Stareable’s Guide to Creating a Show (Part 5)
By now you’ve written a script, gathered a team of hopefully competent people behind the scenes, but now you need someone to film. That’s right — it’s time to open up your email to headshots from every hopeful performer in a fifty mile radius.
Actors Colin Hinckley (left) and Marshall Taylor Thurman (right) receiving direction on the set of Brains
Because you’ve already made your script breakdown, you should know exactly how many characters you need to cast, so it’s time to write what’s called a “casting call.” You’ll pen a short paragraph about each character, describing their age, gender, ethnicity, and other important traits that will be helpful for actors to get a feel for the part. Helpful traits to list: “funny, life of the party, brooding, quick-tempered, whip smart, confident, insecure.” Unhelpful traits: “hot but she doesn’t know it, hot but she knows it, just the girlfriend.”
Example casting call from my show, Brains, via Backstage.com
Facebook and other social media are a great start for blasting your casting call, but if you’re in a larger city like L.A. or New York, I suggest coughing up a few bucks for a listing on sites like Backstage or ActorsAccess. These are sites specifically for casting, and will increase your odds of finding talent outside your personal network. They’re also set up to make it easier to sort submissions, instead of just getting a bunch of random Facebook comments and posts.
I’d suggest staying away from Craigslist. Not only does it make your production look less legitimate, but the only actors who actively use Craigslist for casting are looking for… more revealing roles, if you catch my meaning. (Hint: I mean porn)
I’m a fan of a three step casting process.
Have actors that fit your specifications submit headshots and, if possible, acting reels, or a compilation of their previous acting roles. Not all actors, especially younger ones, will have a reel, and you shouldn’t disqualify someone for this, but seeing them in action will make it easier to narrow down the initial deluge of submissions.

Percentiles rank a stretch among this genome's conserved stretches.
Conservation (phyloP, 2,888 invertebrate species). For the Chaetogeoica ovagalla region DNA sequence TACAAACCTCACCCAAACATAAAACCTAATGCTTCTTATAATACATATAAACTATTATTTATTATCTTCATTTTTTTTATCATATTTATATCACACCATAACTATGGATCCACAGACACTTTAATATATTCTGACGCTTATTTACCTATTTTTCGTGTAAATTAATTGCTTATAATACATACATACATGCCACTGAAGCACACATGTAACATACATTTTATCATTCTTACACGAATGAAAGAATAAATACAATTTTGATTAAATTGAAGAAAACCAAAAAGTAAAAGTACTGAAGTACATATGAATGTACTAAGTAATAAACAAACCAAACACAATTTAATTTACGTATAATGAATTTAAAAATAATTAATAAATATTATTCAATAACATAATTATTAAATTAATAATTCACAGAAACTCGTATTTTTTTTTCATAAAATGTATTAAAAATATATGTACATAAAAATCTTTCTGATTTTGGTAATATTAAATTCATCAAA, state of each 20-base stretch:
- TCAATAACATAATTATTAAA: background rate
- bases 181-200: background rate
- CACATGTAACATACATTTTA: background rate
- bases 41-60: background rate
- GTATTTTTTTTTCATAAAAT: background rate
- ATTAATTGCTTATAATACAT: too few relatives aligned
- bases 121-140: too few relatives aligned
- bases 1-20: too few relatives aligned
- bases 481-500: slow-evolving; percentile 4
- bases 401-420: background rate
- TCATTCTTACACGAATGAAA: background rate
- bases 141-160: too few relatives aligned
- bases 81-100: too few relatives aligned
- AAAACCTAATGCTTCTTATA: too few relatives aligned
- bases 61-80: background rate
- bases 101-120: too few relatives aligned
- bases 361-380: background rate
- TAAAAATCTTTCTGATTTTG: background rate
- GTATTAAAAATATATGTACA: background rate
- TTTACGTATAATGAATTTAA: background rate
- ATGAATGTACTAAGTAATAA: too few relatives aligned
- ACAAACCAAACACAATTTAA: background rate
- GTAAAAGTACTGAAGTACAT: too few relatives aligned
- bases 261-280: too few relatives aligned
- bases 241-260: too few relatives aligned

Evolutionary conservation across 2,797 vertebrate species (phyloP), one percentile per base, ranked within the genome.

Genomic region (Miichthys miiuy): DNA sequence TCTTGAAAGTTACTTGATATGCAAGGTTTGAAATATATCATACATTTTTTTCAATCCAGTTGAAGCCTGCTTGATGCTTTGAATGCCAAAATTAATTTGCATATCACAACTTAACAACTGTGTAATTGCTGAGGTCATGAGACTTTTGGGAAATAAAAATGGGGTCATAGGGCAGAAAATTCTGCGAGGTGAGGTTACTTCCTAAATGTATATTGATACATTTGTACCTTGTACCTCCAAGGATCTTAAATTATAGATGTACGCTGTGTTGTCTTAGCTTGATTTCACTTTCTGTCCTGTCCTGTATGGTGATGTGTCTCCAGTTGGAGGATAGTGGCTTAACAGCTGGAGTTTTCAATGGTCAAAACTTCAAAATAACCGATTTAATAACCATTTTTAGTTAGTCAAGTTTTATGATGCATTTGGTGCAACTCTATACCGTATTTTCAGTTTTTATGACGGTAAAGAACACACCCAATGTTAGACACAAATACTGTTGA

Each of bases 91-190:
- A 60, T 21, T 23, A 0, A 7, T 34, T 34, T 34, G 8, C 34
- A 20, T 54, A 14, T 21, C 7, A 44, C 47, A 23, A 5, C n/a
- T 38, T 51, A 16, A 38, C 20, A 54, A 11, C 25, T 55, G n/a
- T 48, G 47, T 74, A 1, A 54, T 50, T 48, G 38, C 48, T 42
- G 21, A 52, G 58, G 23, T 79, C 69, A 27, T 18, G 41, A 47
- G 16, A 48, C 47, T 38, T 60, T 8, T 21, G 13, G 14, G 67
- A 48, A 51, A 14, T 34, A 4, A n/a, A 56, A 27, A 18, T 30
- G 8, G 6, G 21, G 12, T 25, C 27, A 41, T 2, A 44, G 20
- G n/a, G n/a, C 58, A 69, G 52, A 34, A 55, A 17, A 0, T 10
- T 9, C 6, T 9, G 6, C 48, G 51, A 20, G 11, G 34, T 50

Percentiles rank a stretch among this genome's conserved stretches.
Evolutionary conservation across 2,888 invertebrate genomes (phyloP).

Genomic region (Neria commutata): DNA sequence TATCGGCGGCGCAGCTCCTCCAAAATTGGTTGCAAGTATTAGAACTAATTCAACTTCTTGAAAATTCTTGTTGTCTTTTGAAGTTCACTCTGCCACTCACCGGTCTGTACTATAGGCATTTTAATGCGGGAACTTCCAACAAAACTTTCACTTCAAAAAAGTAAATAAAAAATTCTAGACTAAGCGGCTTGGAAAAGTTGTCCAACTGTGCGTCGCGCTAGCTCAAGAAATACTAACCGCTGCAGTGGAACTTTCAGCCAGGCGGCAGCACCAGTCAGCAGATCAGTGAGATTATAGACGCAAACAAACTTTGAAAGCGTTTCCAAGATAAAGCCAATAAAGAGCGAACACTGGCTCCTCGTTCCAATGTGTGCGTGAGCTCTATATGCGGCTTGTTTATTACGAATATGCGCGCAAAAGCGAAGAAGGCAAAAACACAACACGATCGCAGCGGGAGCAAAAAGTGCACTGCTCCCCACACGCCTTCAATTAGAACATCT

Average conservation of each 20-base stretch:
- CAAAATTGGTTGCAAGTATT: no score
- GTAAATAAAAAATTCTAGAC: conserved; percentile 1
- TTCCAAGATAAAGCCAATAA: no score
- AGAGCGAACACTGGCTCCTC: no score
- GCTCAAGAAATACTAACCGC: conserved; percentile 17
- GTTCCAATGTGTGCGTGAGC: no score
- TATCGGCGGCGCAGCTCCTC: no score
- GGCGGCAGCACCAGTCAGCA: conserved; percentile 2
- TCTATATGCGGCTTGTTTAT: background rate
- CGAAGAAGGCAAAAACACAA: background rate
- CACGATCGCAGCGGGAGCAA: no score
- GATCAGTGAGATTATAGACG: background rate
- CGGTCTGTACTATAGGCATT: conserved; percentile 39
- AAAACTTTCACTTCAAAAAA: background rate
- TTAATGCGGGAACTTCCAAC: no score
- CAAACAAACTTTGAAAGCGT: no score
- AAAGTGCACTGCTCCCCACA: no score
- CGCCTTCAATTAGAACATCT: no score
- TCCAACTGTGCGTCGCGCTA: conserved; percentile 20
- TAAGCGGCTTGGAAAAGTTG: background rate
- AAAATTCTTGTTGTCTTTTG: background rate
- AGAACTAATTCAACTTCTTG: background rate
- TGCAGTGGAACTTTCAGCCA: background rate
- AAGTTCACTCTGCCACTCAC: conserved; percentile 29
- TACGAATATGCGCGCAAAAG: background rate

Ask your favorites to send in a video of themselves reading sides. Sides are just excerpts from your script that you think best define the role you’re casting for. This way you can hear potential actors reading lines they’ll potentially have to perform. Usually one scene is good enough — all you’re doing is trying to get a better idea of what kind of performers they are before you meet them in person.
Narrow down submissions even further by scheduling in-person auditions. Don’t hold auditions at your house or apartment — people are crazy, and it also doesn’t set a professional tone, even for a no-budget web series. Larger cities will have empty studio spaces for rent on an hourly basis that are pretty cheap. Otherwise, consider asking local universities for an empty classroom or friends for an empty office where they work.
This third step is more complicated than it sounds, because you’re not just auditioning people to see if they can play your character. You’re also deciding if they as a human being are going to jive with your production. As an example, when I was casting for my series, we had one auditioner who would have been perfect for the character, but he gave off a very creepy vibe, and since we were planning on shooting with very few people in very small locations, we just didn’t feel comfortable offering him the role. It’s like interviewing a potential roommate, because filmmaking is a very intimate and arduous process, and if you can’t imagine spending twelve hours at a time hanging out with this person, even if they read the lines well, it’s not worth it. Trust me.
Congratulations, your scrappy team is now complete! Next week we’ll talk about contracts, which are necessary even if you’re only paying people in IMDb credit and fruit snacks.